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Pakistan Bill Lords

Volume 175: debated on Tuesday 26 June 1990

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Not amended (in the Standing Committee), considered.

Motion made, and Question proposed, That the Bill be now read the Third time.

10.14 pm

The Bill welcomes Pakistan back into the Commonwealth. The first conference following the readmission of Pakistan to the Commonwealth, which was attended by representatives from Pakistan, was opened by Mr. Speaker, being the Commonwealth conference on delegated legislation. The conference is held about every five years and is concerned with the scrutiny of delegated legislation passing through the various commonwealth legislatures. As chairman of the conference, and as the United Kingdom was its host, I was pleased to welcome a delegate from Pakistan who played a useful part in providing the conference with information about the scrutiny of delegated legislation in that country.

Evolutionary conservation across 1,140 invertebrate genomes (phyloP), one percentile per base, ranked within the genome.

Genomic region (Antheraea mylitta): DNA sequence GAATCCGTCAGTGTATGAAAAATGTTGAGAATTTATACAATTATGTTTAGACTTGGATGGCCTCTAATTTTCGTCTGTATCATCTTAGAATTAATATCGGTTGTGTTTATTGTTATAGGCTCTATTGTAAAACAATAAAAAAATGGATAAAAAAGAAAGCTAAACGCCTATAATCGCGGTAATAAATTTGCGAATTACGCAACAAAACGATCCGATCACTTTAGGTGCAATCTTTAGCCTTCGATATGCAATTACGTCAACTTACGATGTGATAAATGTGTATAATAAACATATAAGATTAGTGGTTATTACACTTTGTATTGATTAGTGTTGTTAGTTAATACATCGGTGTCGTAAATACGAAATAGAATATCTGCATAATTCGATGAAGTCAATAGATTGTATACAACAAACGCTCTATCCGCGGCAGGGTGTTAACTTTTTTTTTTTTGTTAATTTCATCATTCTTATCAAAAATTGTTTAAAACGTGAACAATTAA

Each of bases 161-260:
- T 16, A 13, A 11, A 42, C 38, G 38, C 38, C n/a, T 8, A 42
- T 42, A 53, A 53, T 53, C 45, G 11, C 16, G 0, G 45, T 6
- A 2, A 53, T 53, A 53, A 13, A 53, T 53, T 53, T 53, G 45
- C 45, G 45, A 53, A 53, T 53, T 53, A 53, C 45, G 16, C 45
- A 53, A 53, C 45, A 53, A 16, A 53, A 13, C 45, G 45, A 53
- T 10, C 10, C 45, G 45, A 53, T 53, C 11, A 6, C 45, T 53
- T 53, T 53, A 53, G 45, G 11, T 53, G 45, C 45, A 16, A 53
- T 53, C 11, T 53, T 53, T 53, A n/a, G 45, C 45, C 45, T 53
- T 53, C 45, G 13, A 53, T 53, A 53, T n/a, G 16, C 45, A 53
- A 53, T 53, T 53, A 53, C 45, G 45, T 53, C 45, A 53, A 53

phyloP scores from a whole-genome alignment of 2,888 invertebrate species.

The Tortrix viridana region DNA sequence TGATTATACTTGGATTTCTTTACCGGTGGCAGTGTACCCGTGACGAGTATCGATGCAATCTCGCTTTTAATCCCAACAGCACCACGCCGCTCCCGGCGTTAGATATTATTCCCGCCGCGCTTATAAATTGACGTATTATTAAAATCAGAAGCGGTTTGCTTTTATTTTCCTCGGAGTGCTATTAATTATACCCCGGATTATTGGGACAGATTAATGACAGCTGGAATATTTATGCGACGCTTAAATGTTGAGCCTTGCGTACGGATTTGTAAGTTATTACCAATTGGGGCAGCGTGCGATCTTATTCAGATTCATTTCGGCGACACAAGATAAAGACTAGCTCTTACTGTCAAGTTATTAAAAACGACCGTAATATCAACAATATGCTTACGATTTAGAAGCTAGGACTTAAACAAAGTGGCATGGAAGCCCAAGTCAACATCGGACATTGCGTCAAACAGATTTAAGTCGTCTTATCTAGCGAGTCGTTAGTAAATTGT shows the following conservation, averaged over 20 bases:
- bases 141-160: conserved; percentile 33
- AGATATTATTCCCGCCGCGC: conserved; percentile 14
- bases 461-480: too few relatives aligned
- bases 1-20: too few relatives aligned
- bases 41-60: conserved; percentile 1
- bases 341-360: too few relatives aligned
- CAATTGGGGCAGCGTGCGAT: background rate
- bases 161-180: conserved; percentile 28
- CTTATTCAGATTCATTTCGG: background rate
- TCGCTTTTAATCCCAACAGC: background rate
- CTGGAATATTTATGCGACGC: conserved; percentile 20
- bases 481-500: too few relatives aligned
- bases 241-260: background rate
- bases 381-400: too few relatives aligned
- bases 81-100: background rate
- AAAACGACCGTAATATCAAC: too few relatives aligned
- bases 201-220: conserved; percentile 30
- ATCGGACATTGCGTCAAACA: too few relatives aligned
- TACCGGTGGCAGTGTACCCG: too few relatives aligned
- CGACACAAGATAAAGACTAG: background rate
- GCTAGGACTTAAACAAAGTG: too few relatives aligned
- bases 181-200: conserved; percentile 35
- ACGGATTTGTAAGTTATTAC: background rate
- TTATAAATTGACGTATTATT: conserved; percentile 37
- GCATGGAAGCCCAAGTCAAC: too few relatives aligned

The conference examined the scrutiny of delegated legislation. Many other Commonwealth countries have had far more comprehensive powers of scrutiny than we have in our legislature. The Commonwealth has some good examples of how the delegated legislation committee can invoke powers to stop abuses by Ministers, as sometimes occurs in our legislature.

It was a good conference and Pakistan took its first step back into the Commonwealth by attending it. It was a coincidence that the conference took place then, but Pakistan's move was welcomed by delegates from other Commonwealth countries, more than 30 of which were represented. On that basis—I am sure that the whole House approves—I welcome the Bill's Third Reading.

10.16 pm

The Parliamentary Under-Secretary of State for Foreign and Commonwealth Affairs
(Mr. Tim Sainsbury)

I am glad that the hon. Member for Bradford, South (Mr. Cryer) joins the others who have welcomed the Bill, as does the whole House. I assure him that nothing in the Bill affects the procedures of scrutiny of legislation in either the British or Pakistani Parliament. I hope that the House will give the Bill a good Third Reading.

Question put and agreed to.

Bill accordingly read the Third time, and passed, without amendment.